Doesn’t this harmonizing blow up the second condemnation to monstrous size? The first one could perhaps be explained by the fits of temper from which he, the apostle, suffered from time to time – as he himself confesses to us. But the second condemnation - after pausing and deliberating with his fellow brothers who disagreed with his harsh determination reveals him to be pig-headed and spiteful to a degree seldom found anywhere else.

If one, like myself, considers the epistle spurious, then the rhetoric affectation becomes understandable and we were in a position to answer the question: where and when had Paul previously said such a thing? Obviously in 2 Cor. 11:4. There, after giving voice to his fear that his readers might be [20] led astray from their sincere and pure devotion to Christ by some bad influence, he continues, „For if someone comes to you and preaches a Jesus other than the Jesus we preached, or if you receive a different spirit from the one you received from me, or a different gospel from the one you accepted, you put up with it easily enough.”

Thus here, too, a warning against someone preaching another gospel, while in another place (16:22) he seems to have the power of condemning deserters. In point of fact, it is the Church hierarchy, hiding its face behind the Mask of Paul, which is delivering a sentence of eternal condemnation. PIERSON’s remark retains its validity, namely that a claim of being sent by heaven loses quite a bit of its strength, when at the same time one denies this heaven the right to reveal new truths, even ones that contradict its former utterances[36].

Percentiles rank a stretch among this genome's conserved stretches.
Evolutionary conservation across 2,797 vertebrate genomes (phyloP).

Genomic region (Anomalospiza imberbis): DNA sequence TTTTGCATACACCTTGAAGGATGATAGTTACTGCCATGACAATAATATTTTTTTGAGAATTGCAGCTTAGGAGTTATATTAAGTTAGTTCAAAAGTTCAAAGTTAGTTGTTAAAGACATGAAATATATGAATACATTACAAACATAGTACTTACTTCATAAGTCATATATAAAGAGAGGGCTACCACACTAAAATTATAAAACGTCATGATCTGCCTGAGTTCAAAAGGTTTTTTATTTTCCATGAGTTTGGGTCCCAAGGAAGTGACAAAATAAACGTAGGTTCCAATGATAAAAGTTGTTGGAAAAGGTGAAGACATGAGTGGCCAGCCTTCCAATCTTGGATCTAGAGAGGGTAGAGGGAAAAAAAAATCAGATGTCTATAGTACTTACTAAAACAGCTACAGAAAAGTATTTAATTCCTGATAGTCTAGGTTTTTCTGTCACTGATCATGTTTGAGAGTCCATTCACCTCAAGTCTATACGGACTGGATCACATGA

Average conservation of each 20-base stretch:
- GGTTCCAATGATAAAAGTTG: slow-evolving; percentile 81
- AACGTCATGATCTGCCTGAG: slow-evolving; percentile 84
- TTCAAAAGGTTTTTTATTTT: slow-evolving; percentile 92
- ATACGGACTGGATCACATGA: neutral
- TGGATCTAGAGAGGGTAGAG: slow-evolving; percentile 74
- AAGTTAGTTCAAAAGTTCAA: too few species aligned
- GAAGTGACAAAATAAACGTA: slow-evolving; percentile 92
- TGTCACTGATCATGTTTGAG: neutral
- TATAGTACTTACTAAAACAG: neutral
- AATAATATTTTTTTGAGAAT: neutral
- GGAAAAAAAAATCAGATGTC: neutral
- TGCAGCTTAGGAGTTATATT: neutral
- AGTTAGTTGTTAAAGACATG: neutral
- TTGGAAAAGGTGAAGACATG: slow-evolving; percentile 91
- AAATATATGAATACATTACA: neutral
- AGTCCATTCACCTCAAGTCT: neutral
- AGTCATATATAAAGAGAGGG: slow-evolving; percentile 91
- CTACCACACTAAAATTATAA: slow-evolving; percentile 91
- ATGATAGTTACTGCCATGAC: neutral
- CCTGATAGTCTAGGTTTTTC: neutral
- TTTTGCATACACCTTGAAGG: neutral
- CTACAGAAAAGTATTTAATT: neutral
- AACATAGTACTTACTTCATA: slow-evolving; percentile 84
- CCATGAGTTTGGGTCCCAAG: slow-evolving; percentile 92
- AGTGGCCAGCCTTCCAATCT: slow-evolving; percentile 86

One of the best arguments of the radical thesis is the fact, confirmed again and again, that each of the later letters of the Pauline collection presuppose the reading of an earlier one beforehand. So for example the Galatians are supposed to have read Paul’s extempore letters to the Romans and to the Corinthians. I have already given a few examples and will now add some striking, additional ones. Gal. 4:19 reads, „My dear children, for whom I am again in the pains of childbirth until Christ is formed in you.” Even though LIETZMANN call this a cry from out of the deepest part of the soul and OEPKE consider it „almost drastic”, I, for one, agree with LOMAN, who called it a monstrous metaphor: to be in the pains of childbirth for a person who had already been born, and, on top of it, speaking as a male!